Japanese language and gender research

the last thirty years and beyond


  • Shigeko Okamoto University of California




gender, joseigo/danseigo, multimodal analysis, norms, practice, regional Japanese, standard Japanese, styling identities


In the past thirty years, major contributions from Japanese language and gender studies have provided necessary insights from the perspective of a non-European language. Future research will demand ever broader approaches – in particular, I call for investigations of the sociolinguistic life of understudied speakers, such as regional Japanese speakers, to examine how they understand linguistic gender norms and deploy a wide variety of linguistic and other semiotic resources for styling diverse forms of gender and sexual identity in situated practice. These questions have profound implications for the relationship between language and gender.

Author Biography

Shigeko Okamoto, University of California

Shigeko Okamoto is Professor Emerita of Languages and Applied Linguistics at the University of California, Santa Cruz. Her research interests include sociocultural linguistics, discourse analysis and functional linguistics with a special emphasis on Japanese gender and language, honorifics, standard and regional Japanese, grammatical constructions and pragmaticisation. Her most recent work is a book entitled The Social Life of the Japanese Language: Cultural Discourse and Situated Practice (with Janet S. Shibamoto-Smith, Cambridge University Press, 2016).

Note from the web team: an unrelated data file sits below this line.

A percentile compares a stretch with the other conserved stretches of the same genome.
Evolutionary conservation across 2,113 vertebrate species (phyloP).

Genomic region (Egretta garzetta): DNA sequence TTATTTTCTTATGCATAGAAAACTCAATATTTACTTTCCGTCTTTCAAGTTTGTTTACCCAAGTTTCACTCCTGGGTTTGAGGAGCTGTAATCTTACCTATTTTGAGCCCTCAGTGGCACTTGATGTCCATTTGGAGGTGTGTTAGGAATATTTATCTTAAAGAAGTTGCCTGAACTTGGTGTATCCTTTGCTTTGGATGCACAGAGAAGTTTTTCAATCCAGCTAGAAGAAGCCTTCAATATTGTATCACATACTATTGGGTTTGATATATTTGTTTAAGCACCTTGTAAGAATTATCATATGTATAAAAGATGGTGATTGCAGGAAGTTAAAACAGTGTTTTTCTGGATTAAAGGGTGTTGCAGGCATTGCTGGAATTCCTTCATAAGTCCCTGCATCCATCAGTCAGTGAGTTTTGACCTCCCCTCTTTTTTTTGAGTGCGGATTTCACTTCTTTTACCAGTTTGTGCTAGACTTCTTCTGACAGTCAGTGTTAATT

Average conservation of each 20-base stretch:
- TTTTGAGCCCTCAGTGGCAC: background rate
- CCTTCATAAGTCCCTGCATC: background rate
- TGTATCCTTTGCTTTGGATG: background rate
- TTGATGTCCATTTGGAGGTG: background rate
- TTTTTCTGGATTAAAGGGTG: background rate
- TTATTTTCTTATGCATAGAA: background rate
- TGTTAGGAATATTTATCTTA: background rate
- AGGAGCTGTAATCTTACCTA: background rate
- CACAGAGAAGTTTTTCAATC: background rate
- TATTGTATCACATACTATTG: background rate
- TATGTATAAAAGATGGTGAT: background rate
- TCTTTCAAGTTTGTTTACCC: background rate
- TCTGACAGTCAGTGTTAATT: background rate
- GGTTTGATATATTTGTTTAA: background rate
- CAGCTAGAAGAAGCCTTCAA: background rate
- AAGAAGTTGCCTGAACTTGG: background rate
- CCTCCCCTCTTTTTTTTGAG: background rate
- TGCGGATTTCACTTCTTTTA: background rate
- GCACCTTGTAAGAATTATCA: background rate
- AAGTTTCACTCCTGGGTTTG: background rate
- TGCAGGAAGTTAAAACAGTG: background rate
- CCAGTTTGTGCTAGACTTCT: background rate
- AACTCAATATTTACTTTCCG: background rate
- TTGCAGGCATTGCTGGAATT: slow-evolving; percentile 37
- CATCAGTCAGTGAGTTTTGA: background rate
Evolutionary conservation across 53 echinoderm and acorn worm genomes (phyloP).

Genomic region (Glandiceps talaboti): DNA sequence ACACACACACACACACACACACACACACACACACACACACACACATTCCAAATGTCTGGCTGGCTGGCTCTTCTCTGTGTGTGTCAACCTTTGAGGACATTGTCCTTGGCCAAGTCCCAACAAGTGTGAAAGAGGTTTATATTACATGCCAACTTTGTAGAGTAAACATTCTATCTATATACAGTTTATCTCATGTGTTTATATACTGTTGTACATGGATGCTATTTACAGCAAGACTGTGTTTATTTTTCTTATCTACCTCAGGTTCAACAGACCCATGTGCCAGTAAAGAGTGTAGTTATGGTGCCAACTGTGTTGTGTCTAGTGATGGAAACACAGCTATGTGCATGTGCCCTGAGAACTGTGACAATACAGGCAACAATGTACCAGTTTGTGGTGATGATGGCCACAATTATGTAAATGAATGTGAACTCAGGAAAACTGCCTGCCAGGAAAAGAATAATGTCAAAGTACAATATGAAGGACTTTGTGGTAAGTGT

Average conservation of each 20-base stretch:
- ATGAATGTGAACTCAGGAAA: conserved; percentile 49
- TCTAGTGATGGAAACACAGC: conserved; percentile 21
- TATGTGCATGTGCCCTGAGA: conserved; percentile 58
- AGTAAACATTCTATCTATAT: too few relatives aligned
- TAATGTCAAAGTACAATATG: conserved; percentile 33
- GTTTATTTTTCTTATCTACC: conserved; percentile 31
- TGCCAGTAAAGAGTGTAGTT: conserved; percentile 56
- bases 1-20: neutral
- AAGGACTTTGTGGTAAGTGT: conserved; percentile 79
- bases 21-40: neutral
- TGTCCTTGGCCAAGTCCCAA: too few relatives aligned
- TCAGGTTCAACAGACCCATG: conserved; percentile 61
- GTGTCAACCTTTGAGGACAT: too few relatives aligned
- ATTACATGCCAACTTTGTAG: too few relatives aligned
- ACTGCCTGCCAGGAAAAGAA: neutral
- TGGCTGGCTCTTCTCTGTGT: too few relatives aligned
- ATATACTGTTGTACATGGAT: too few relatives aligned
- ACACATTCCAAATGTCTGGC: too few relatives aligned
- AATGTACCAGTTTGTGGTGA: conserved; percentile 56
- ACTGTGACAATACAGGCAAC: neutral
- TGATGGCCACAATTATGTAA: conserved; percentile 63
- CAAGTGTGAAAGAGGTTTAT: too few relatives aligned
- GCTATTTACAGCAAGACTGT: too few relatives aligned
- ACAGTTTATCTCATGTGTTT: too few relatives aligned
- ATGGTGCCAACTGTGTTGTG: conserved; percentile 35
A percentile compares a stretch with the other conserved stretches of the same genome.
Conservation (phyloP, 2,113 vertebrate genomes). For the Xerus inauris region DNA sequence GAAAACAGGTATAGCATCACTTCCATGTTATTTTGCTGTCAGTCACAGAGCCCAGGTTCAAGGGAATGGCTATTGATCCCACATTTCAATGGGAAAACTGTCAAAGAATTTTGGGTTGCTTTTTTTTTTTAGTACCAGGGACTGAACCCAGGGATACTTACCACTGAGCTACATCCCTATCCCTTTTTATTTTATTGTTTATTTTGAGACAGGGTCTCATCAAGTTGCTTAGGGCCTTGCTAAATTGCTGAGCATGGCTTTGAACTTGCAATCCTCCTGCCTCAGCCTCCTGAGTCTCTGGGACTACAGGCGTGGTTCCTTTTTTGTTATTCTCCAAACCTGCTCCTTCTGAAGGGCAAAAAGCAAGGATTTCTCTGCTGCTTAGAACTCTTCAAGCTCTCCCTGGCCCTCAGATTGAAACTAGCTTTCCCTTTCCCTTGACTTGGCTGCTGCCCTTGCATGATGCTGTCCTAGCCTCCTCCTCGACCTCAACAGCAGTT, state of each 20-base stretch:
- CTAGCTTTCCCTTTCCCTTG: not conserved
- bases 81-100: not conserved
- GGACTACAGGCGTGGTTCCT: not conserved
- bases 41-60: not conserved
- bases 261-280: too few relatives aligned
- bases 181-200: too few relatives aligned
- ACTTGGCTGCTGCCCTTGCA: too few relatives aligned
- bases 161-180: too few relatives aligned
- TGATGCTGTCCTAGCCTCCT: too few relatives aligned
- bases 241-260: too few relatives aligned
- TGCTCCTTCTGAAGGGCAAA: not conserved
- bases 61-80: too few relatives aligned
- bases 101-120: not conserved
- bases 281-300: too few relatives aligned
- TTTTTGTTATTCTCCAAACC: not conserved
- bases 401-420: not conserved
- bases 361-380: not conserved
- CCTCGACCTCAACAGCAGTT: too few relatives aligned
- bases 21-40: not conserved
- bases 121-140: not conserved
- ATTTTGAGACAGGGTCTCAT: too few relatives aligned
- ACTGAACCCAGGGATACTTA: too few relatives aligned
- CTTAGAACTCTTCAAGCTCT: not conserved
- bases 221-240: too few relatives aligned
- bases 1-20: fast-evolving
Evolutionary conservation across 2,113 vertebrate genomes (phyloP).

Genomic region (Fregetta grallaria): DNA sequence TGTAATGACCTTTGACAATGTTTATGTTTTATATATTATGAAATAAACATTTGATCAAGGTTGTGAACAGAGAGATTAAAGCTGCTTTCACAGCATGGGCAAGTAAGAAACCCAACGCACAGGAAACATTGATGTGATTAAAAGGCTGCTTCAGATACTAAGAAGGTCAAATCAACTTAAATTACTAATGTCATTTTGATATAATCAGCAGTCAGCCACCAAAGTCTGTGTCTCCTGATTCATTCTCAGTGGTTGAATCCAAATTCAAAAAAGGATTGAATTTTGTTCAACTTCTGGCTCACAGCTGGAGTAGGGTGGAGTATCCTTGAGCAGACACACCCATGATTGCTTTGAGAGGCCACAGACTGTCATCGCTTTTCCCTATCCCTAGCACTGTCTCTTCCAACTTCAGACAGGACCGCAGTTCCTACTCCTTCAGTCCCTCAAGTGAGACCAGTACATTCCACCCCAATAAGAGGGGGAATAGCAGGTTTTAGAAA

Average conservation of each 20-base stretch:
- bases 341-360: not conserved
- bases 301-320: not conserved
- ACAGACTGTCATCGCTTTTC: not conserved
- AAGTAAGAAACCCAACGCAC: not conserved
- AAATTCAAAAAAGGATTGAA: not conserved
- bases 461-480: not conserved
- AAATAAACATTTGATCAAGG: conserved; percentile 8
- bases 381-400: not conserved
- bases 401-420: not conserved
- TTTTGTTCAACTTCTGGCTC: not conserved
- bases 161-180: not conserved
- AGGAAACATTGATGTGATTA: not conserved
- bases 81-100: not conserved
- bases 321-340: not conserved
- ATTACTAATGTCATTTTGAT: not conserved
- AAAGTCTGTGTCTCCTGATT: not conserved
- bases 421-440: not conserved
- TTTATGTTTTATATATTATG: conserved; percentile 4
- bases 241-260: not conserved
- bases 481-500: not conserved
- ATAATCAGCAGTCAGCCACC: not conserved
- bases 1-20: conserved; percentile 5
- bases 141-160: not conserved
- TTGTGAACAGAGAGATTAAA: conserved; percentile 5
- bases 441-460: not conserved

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Okamoto, Shigeko and Shibamoto-Smith, Janet S. (2016) The Social Life of the Japanese Language: Cultural Discourse and Situated Practice. Cambridge: Cambridge University Press. https://doi.org/10.1017/CBO9781139680400

Saito, Junko (2020) Contesting and advocating gender ideologies: an analysis of sarariman (salaried men) characters’ hegemonic masculinities in a Japanese TV drama. Gender and Language 14(3): 286–304. https://doi.org/10.1558/genl.39956

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Unser-Schutz, Giancarla (2020) Nerdy girls talking gross: popular perceptions on the quality, role, and influence of language in manga. Gender and Language 14(3): 326–346. https://doi.org/10.1558/genl.39958



How to Cite

Okamoto, S. (2021). Japanese language and gender research: the last thirty years and beyond. Gender and Language, 15(2), 277–288. https://doi.org/10.1558/genl.20316



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